2017 Cru Bourgeois Supérieur Margaux
|Grapes||Petit Verdot, Cab Sauv, Merlot, Cab Franc|
|Classification||Cru Bourgeois Supérieur|
A firm favourite in the L&S camp. This year production is sadly down by about 40%, a great shame as the wine really is superb. Some of the losses were immediate (the frost killed off an entire Merlot vineyard in Soussans) but that only effected about 6% of the total stock. The cold also reduced yields on the surviving vines as fewer bunches could be supported on each plant. The low yield has led to super concentration in the rich, dark fruit which sits beautifully within a framework of well-judged oak. A mineral undertow gives this wonderful shape and restrained power. Simply delicious and drinkable relatively soon. Rating: 91 L&S (Apr 2018)
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The 2017 Labégorce is powerful yet nuanced, and wonderfully complete. Cedar, tobacco, mint, dried herbs and licorice grace this wine of tremendous complexity. While it is towering in its size, richness and intensity, the 2017 is also surprisingly elegant. Creamy, ample and flavorful, this is a very good wine with rather pretty floral notes that grace the exquisite finish. Drinking range: 2025 - 2032 Rating: 93 Antonio Galloni, www.vinous.com (Mar 2020)
The 2017 Labégorce was picked 15 September to 4 October and matured in 45% new oak. It has a perfumed bouquet with rose petal and violet aromas infusing the dark cherry and raspberry pastille notes. The palate is medium-bodied with supple tannin and a fine line of acidity. There is some vanillary oak to be subsumed during the élevage, wood tannins just lining the mouth on the aftertaste. But this is a finely made Margaux that should age well over the next 15 to 20 years. Drinking range: 2022 - 2040 Rating: 90-92 Neal Martin, www.vinous.com (May 2018)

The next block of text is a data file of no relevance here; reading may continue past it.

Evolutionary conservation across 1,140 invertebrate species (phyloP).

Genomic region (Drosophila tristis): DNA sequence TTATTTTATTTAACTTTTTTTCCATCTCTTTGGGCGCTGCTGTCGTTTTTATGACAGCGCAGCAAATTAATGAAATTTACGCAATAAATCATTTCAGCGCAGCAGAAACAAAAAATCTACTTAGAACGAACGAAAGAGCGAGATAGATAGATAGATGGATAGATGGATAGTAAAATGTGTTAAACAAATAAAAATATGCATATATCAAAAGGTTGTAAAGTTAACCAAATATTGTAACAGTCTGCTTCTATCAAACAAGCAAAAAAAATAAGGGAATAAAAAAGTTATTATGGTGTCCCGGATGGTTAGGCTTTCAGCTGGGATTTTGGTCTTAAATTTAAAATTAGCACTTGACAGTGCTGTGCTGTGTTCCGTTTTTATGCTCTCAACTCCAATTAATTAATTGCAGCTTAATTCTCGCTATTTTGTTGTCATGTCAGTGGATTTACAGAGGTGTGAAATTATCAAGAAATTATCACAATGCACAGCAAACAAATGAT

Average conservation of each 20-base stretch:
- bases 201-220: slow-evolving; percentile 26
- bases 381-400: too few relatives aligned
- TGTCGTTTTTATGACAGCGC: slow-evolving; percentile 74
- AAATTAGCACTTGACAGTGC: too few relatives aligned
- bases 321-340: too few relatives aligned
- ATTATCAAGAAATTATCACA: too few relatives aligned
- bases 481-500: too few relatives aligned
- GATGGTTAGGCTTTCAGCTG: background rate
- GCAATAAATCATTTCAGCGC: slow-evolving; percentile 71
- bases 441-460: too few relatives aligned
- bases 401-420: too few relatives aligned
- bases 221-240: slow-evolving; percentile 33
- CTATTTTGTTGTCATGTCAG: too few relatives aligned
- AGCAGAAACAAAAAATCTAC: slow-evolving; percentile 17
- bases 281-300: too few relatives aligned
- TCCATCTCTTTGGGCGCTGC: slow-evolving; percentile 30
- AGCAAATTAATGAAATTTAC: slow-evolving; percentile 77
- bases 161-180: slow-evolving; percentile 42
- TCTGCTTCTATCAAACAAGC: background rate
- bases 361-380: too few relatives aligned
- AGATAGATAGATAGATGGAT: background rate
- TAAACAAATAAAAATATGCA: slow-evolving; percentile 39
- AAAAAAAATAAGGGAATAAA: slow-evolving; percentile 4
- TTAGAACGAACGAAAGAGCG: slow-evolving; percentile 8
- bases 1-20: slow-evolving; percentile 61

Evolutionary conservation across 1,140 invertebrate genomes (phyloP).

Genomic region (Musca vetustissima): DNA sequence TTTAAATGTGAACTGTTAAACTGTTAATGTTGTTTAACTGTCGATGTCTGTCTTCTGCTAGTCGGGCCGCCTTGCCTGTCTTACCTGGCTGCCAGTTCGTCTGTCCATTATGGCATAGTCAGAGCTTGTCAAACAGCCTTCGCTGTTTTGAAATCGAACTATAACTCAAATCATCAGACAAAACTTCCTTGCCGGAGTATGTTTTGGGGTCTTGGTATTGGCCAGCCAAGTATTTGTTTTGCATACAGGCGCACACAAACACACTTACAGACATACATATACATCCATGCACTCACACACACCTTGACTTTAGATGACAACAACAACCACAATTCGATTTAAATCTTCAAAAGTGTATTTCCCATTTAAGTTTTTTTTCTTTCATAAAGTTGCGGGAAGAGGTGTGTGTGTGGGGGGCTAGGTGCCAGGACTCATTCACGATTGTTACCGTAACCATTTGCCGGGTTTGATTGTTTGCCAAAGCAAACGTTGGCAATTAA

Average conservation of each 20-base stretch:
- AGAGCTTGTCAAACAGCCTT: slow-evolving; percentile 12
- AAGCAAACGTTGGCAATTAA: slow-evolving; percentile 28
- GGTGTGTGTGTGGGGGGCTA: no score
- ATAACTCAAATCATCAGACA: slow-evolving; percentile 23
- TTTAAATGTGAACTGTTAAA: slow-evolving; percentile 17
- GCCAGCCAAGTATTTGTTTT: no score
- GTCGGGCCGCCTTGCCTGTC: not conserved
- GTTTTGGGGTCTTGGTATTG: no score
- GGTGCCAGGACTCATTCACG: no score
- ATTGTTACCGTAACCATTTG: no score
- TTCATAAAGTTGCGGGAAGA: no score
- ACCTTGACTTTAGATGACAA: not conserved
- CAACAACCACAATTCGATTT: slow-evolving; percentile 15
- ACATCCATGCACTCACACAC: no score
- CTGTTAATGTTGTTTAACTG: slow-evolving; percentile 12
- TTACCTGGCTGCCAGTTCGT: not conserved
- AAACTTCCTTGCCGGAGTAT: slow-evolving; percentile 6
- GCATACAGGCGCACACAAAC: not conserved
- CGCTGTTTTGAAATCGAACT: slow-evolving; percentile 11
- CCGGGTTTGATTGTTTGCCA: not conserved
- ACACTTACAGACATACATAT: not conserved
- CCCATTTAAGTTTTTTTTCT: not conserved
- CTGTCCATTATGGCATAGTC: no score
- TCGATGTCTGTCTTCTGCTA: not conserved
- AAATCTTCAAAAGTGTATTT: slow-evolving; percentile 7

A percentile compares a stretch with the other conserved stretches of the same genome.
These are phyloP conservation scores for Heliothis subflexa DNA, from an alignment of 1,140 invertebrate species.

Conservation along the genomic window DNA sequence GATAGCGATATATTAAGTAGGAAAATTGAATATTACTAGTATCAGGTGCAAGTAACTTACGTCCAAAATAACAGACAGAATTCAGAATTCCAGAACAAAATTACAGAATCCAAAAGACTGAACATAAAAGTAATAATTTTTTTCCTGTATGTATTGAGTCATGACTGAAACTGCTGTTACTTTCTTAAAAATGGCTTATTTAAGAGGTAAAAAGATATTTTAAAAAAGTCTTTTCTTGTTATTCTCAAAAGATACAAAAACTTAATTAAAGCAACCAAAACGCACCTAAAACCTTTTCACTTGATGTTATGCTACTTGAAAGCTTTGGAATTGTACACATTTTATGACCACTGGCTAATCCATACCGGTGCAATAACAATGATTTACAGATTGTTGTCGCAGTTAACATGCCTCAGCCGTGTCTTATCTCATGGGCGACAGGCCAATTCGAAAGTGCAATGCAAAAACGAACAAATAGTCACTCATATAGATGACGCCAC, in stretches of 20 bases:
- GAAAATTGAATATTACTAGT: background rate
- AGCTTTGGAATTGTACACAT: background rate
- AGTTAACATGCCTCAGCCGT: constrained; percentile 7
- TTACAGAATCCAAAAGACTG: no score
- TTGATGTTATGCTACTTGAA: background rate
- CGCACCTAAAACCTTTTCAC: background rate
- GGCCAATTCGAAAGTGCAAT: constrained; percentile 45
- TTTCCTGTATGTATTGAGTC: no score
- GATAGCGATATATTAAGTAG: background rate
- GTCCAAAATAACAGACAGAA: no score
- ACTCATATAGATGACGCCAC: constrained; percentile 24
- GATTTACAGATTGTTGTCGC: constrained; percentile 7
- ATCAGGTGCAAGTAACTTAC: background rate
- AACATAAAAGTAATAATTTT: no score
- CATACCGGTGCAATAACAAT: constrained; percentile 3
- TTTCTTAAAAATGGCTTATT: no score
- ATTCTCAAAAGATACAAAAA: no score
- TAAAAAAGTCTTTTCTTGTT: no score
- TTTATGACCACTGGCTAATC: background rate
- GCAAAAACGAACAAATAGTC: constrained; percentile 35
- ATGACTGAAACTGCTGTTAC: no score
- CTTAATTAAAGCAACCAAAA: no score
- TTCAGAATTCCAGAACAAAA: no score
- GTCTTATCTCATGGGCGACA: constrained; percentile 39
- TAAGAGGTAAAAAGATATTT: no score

Deep cherry red with black core. Sweet-smelling cassis with an attractive dusty graphite overlay. Soft chalky tannins and not a huge amount of fruit on the palate but the tannins are light enough to keep the balance, though the finish is quite dry. Drinking range: 2022 - 2030 Rating: 15.5 Julia Harding MW, www.JancisRobinson.com (Apr 2018)
Nathalie Perrodo brought her father's dream to reality with the 2010, the 'first' vintage from the newly reunited Labégorce vineyards, after they had spent a couple of centuries split into three. The Labégorce vineyard seems to have been named after an Abbé Gorsse, but the truth is somewhat shrouded in mystery. Feret, in his edition of 1865, mentions the existence of the noble La Bégorce house in Margaux from 1332. The estate was split into three after the revolution. The part that was named Labégorce Zédé in 1840 was reintegrated for the first time since then in 2010. Hubert Perrodo bought Labégorce in 1989, and the buildings of l'Abbé Gorsse de Gorsse in 2002 (the vineyard of this one escaped him, bought by Château Margaux). But his dream of re-uniting the historic Labégorce estate after he bought Labégorce Zédé in 2005 was cut short by his death in a ski-ing accident at Courchevel in 2006. After a couple of years of reflection, his twenty-five year-old daughter Nathalie has taken up the challenge of continuing his work, directing this really quite large domaine which also includes the fifteen hectares of the Cru Classé Château Marquis d'Alesme.
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